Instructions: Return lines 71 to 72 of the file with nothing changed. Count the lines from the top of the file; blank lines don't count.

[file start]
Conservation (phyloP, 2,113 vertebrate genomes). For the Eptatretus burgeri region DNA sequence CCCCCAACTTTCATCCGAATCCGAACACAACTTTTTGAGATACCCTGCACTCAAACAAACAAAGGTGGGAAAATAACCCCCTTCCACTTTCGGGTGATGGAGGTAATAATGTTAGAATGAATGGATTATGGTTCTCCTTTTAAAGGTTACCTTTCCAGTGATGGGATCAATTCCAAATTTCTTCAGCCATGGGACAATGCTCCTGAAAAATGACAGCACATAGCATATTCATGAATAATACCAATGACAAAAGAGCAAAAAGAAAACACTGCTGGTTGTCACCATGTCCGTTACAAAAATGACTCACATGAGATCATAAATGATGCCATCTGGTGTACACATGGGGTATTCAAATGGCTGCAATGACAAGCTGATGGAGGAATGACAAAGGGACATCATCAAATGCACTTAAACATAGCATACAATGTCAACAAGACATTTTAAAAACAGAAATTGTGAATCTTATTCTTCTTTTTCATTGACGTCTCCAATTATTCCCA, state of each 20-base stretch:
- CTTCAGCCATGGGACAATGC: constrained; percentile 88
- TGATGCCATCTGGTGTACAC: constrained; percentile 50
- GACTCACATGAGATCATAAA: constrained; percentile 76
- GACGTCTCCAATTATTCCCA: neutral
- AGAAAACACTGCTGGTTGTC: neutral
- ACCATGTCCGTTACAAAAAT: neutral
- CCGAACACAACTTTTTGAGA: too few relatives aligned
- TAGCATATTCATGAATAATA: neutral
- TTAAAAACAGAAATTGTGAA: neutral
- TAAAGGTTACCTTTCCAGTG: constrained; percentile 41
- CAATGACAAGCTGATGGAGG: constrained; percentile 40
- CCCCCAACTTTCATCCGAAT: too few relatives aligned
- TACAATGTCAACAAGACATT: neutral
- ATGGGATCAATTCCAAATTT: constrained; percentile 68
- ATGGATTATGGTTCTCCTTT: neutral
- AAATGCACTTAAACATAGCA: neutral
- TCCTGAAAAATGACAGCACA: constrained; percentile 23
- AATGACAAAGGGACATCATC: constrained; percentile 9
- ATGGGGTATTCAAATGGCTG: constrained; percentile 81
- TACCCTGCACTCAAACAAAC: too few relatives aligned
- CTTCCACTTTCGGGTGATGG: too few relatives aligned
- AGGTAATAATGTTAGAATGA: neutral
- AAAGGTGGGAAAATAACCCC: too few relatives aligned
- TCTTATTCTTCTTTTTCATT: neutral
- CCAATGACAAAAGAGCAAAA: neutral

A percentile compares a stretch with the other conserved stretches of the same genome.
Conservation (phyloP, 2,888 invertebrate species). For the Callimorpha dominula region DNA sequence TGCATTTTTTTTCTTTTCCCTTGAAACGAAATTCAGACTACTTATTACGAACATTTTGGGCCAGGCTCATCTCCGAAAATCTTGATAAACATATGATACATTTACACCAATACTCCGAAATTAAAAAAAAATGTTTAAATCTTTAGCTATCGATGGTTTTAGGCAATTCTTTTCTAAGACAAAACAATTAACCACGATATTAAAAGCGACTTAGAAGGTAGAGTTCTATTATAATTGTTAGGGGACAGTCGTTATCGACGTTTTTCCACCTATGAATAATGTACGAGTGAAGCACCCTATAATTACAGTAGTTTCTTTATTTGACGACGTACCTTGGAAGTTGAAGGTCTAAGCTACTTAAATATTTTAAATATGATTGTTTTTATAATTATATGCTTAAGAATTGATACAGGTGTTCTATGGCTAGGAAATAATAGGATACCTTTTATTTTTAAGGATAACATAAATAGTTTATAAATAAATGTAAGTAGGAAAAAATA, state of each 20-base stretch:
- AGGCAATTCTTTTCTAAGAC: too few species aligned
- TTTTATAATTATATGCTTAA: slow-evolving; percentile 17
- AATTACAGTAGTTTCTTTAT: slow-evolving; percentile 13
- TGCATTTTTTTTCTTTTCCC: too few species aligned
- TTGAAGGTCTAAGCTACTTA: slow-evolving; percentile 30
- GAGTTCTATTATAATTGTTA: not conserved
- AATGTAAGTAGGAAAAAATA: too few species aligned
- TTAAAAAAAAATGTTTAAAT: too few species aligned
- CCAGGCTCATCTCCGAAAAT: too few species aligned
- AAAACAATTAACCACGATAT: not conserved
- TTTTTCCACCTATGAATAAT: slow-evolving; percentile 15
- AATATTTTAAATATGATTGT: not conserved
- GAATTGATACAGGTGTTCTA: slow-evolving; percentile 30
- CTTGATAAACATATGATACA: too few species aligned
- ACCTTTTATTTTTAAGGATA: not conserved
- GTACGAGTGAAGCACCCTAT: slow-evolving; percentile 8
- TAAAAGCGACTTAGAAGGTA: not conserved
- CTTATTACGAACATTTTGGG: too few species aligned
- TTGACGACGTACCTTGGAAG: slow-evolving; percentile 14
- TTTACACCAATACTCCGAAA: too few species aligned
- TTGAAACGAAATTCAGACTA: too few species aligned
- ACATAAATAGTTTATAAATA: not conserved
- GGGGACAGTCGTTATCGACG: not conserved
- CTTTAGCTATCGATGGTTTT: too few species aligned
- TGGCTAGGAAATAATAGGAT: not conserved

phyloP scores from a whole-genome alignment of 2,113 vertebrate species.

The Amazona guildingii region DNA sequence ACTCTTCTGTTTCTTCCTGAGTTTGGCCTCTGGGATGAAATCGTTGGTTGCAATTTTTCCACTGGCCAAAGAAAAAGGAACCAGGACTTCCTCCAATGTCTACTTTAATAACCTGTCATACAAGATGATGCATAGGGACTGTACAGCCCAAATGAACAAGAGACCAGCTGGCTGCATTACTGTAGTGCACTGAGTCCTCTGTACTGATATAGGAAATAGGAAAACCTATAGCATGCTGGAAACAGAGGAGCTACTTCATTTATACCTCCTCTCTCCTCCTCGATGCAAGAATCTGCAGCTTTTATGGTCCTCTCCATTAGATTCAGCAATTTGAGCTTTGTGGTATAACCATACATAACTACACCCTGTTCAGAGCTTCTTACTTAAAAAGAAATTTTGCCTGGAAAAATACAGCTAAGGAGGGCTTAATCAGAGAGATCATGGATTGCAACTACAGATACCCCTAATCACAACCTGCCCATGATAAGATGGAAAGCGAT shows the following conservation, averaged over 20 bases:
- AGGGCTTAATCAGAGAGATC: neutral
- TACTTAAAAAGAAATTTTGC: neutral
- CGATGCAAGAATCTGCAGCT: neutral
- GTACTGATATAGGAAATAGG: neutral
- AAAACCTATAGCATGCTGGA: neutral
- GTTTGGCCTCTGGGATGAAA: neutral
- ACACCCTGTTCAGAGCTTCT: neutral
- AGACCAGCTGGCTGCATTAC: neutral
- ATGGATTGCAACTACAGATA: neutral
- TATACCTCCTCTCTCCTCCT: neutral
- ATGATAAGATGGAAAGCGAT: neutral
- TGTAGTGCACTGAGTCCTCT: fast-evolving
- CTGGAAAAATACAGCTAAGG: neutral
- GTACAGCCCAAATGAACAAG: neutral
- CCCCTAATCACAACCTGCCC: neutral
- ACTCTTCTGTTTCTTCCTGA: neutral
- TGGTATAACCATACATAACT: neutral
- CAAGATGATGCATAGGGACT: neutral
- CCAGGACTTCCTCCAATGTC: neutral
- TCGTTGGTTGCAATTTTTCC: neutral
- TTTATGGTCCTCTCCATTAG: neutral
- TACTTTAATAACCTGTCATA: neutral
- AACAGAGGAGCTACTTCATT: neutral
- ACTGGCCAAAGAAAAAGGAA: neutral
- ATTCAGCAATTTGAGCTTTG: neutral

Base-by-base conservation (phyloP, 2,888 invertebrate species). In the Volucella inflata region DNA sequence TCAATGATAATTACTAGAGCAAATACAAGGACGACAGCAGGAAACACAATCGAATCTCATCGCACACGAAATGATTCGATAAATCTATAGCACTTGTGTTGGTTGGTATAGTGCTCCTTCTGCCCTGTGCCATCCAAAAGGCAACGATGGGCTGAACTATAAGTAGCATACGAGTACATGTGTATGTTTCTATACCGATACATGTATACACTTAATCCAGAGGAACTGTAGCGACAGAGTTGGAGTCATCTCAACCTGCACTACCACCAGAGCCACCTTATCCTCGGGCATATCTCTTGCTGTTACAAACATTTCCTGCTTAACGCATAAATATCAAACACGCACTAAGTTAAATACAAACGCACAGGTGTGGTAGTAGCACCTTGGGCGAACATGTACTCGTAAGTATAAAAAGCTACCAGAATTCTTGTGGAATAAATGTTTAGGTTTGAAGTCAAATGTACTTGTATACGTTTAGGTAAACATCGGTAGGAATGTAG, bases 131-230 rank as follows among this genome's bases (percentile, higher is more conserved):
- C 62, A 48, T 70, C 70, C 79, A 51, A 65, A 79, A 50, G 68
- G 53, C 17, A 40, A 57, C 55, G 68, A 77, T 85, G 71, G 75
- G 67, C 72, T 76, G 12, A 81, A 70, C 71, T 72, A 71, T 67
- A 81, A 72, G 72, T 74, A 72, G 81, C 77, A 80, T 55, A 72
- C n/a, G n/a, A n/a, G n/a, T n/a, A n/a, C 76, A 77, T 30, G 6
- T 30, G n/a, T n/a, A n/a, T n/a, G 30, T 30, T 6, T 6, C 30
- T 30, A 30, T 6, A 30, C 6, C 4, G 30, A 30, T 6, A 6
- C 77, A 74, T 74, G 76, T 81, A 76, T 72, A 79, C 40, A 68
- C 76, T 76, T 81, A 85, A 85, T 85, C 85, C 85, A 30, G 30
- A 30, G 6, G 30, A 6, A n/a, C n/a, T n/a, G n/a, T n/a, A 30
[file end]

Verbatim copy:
- ACTCTTCTGTTTCTTCCTGA: neutral
- TGGTATAACCATACATAACT: neutral